- Mucus may also be actively moved across a surface thus further effecting microorganism removal. This counters the building up of microorganism numbers through their growth.
Tears and blinking:
Microorganisms are removed via the tear ducts.
Washing of the mouth:
- wash the eyes
- dilute microorganisms
- disrupt colonization on the surface of the eyeball
Saliva and the chewing of foods:
Microorganisms are removed via spitting and swallowing.
Washing of the respiratory tract (ciliary escalator):
- washes the mouth
- dilutes microorganisms
- disrupts colonization on the surface of the mouth
Mucus is moved by cilia (as well as by coughing and sneezing) lining the respiratory tract in the lungs.
Removal occurs through the nose and the throat.
Particles especially in range of 4 to 5 Ám (which includes many bacteria) are trapped.
These microorganisms as well as trapped debris are thus removed from the body.
Washing of the urogenital tract:
The urethra is washed by the flow of urine.
Mucus flow out of the vagina also serves to carry out microorganisms.
The flow of blood out of a cut also represents a washing action, though one not occurring over a mucous membrane.
Antimicrobials of the body
Antimicrobials of the skin:
- Antimicrobials of the body differ from location to location. Below we will discuss:
- antimicrobials of the skin
- lysozyme made by the body
- gastric juices
- Inhospitable environments:
- A number of sites on the body provide an inhospitable environment for microorganisms for chemical (e.g., anti-microbial agents) and physical (e.g., dryness, pH) reasons.
- These environments include those found:
- on the skin
- within various secretions and fluids
- in the stomach
Unsaturated fatty acids released onto the skin by various skin normal microbiota (e.g., Staphylococcus epidermidis, Propionibacterium acnes) are toxic to gram-negative bacteria.
Skin also has a low pH, a consequence of skin lactobacilli, and this, too, inhibits bacterial growth. Sebum, too, is acidic.\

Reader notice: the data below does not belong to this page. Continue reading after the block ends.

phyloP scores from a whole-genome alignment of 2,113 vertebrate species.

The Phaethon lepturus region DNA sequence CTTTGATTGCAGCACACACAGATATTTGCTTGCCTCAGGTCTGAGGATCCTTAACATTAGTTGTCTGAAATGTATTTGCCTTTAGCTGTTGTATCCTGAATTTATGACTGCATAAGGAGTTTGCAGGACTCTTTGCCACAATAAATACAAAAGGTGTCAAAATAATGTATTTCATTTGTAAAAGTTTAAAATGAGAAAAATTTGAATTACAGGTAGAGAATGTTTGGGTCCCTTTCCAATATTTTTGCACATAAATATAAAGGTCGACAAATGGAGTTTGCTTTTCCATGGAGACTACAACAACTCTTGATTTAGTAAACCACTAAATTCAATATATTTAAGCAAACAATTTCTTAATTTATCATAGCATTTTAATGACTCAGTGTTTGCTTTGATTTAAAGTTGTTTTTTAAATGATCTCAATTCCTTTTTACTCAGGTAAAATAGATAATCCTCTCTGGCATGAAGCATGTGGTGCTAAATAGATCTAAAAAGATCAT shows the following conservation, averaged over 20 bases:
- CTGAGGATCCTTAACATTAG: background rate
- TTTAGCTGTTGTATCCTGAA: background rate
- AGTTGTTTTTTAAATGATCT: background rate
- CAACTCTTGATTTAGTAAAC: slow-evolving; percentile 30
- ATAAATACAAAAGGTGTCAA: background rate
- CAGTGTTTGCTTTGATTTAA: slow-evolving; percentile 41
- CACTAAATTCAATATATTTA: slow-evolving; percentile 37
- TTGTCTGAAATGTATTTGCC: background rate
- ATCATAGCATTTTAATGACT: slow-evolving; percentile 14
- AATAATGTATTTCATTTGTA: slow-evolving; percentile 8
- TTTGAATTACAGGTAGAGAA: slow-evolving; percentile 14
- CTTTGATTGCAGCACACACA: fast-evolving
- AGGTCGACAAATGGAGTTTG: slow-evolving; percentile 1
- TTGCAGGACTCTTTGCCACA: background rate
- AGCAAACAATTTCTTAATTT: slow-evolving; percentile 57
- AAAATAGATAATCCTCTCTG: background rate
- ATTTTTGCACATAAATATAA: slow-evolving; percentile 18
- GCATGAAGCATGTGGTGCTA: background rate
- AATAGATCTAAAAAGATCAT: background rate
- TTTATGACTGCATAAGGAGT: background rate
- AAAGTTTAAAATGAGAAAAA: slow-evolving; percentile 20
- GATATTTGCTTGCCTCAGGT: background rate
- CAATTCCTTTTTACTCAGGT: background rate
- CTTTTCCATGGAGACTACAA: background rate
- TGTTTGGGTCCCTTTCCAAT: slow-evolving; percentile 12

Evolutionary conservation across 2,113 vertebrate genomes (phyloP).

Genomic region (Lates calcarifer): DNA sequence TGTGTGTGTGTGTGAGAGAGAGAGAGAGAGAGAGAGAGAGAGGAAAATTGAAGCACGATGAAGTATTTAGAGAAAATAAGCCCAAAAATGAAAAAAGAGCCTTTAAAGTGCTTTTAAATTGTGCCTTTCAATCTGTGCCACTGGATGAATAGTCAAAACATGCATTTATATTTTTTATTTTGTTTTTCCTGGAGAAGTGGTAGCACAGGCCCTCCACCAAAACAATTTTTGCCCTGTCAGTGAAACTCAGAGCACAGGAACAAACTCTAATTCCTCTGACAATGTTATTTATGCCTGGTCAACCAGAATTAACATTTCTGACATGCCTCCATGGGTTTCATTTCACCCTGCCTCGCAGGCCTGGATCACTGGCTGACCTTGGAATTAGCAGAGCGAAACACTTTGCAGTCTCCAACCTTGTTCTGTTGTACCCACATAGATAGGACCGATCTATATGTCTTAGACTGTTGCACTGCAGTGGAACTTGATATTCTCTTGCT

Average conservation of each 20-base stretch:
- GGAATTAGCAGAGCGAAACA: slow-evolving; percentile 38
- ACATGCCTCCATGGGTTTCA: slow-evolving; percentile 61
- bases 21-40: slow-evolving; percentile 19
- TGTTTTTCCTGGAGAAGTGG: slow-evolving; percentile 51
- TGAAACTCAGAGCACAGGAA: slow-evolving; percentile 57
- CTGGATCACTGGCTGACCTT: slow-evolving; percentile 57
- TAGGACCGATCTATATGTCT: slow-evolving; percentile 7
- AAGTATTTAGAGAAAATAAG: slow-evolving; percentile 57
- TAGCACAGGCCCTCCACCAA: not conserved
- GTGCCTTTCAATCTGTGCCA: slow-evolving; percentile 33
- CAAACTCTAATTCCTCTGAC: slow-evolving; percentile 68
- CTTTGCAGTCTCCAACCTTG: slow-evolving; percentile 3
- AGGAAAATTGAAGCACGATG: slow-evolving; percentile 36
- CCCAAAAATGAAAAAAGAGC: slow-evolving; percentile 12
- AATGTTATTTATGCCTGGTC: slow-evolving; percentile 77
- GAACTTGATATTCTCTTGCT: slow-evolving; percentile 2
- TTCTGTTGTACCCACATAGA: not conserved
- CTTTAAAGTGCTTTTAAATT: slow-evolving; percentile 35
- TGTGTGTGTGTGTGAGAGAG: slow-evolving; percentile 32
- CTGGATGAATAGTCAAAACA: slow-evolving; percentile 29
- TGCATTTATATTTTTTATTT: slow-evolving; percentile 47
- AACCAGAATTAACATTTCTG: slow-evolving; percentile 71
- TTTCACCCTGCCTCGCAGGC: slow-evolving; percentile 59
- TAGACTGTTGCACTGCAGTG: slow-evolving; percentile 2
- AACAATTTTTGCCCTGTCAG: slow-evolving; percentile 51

Skin is also salty as a consequence of sweat evaporation.
Many body secretions contain lysozyme including:
The high acidity of the stomach (pH 1.2 to 3.0) is especially inhibiting of microorganism survival.
Thus, gastrointestinal pathogens must survive the stomach in order to colonize the intestines.
However, the heterogeneity and buffering of food can allow the passage of a fraction of the population of ingested pathogens through the stomach.
Note that the ability of the stomach to kill pathogens cannot prevent food poisoning that is the result of toxins built up in food prior to ingestion.
Inhibition within the body
- Things that inhibit pathogen population growth and survival given the occurrence of entrance into the body include:
Phagocytosis [macrophage, neutrophil, phagocyte, pus, wandering macrophage]
- The increase in white blood cell number that occurs upon infection, especially bacterial infection.
- Paradoxical effect:
- Some diseases lead to a decline in while blood cell count.
- Unless understood otherwise, a decline in white blood count should be understood as an inappropriate (i.e., dysfunctional) response to infection.
Engulfment of microorganisms eventually leads to the death of phagocytes and their accumulation is one component of pus.
The phagocytes involved in phagocytosis are also found within the lungs and play an active role in destroying pathogens which manage to find their way far into the lungs.
- Eating pathogens:
- In response to an infection, white blood cells of certain types (collectively called phagocytes) concentrate about the site of infection.
- White blood cells called neutrophils predominate initially but are eventually replaced by wandering macrophages (macrophages for short).
- These cells actively engulf, kill, and digest most pathogens. This engulfing is called phagocytosis.
- Resistance to phagocytosis: